I remember well the thrill of my first close encounter with an adult chimpanzee. I was visiting the Yerkes Laboratories of Primate Biology, then located in Orange Park, Florida. That was more than forty years ago, a time when it was possible for visitors to roam alone around the spacious grounds surrounding caged chimpanzees. One animal in particular caught my attention, and it was obvious that she meant to do so. She was at the front of the cage holding between her lips a pine straw that she had pushed through the wire. It seemed obvious from the way she looked at me and from her behavior with the straw that she wanted me to take it. When I did, she quickly moved to another location nearby and extended her lips against the wire, clearly looking to me to return the straw, and when I gave it to her she chose a different location and once more offered the straw. We continued with this little game into which I had been recruited, playing by the rules she imposed, until I finally tired of it and quit. Late in the day when I described the incident to Henry Nissen of the Yerkes Laboratories, he immediately identified the animal and told me the game was one of her favorite pastimes.
In light of the many accounts of exceptional intellectual achievements of the great apes, my experience does not seem extraordinary. But for me it was a powerful reminder of how little I knew about the psychology of animals and how much there was to learn.
That theme is central to this book. The richness of behavior and the challenges it presents are major features of the authors' experience. The book illustrates, with unusual force by a host of well-chosen examples, the idea that the phenomena we observe that intrigue and amuse us lay beyond the obvious, and touch on the perennial mysteries of the animal mind. The essential nature of the motives, perceptions, understandings, and desires of the individuals we observe does not sit on the surface, like colorful pebbles at the seashore waiting to be picked up by any passerby, but can be discovered only by careful probes and explorations that go beyond the surface, that point toward events William A. Mason (p.xii) that we still can only speculate about. The investigation of the animal mind is a hugely demanding enterprise, requiring philosophical vision, intellectual discipline, compassion for the animals, a flair for innovation, and courage, too. Rumbaugh and Washburn (and their colleagues) have surely demonstrated to the satisfaction of even the most relentless critic that they are completely prepared for the task.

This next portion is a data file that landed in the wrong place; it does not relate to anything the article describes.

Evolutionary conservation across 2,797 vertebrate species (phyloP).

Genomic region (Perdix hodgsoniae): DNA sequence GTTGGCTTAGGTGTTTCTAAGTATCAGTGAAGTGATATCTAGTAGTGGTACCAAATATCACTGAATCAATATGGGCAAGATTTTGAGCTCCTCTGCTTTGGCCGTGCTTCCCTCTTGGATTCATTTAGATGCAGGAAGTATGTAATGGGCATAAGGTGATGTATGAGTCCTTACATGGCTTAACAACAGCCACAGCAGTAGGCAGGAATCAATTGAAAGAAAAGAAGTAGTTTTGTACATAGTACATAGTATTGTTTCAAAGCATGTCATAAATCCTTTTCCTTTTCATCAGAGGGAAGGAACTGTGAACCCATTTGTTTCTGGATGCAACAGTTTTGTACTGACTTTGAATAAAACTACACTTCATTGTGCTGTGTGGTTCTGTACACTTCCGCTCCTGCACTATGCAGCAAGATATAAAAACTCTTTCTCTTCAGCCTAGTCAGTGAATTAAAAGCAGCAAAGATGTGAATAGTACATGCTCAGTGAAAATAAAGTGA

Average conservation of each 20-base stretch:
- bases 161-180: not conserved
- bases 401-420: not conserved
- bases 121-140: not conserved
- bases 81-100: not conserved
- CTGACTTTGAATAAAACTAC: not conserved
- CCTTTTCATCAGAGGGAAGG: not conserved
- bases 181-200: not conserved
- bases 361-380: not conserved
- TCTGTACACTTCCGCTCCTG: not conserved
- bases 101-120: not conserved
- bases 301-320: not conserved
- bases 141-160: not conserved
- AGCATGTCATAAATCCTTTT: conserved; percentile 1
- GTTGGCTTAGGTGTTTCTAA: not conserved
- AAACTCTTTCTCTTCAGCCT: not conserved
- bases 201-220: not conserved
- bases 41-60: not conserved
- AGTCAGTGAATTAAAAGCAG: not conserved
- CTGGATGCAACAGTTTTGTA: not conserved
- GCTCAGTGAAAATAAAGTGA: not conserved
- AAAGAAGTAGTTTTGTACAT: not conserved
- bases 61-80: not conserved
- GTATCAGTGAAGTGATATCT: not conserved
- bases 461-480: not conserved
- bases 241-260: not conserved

William A. Mason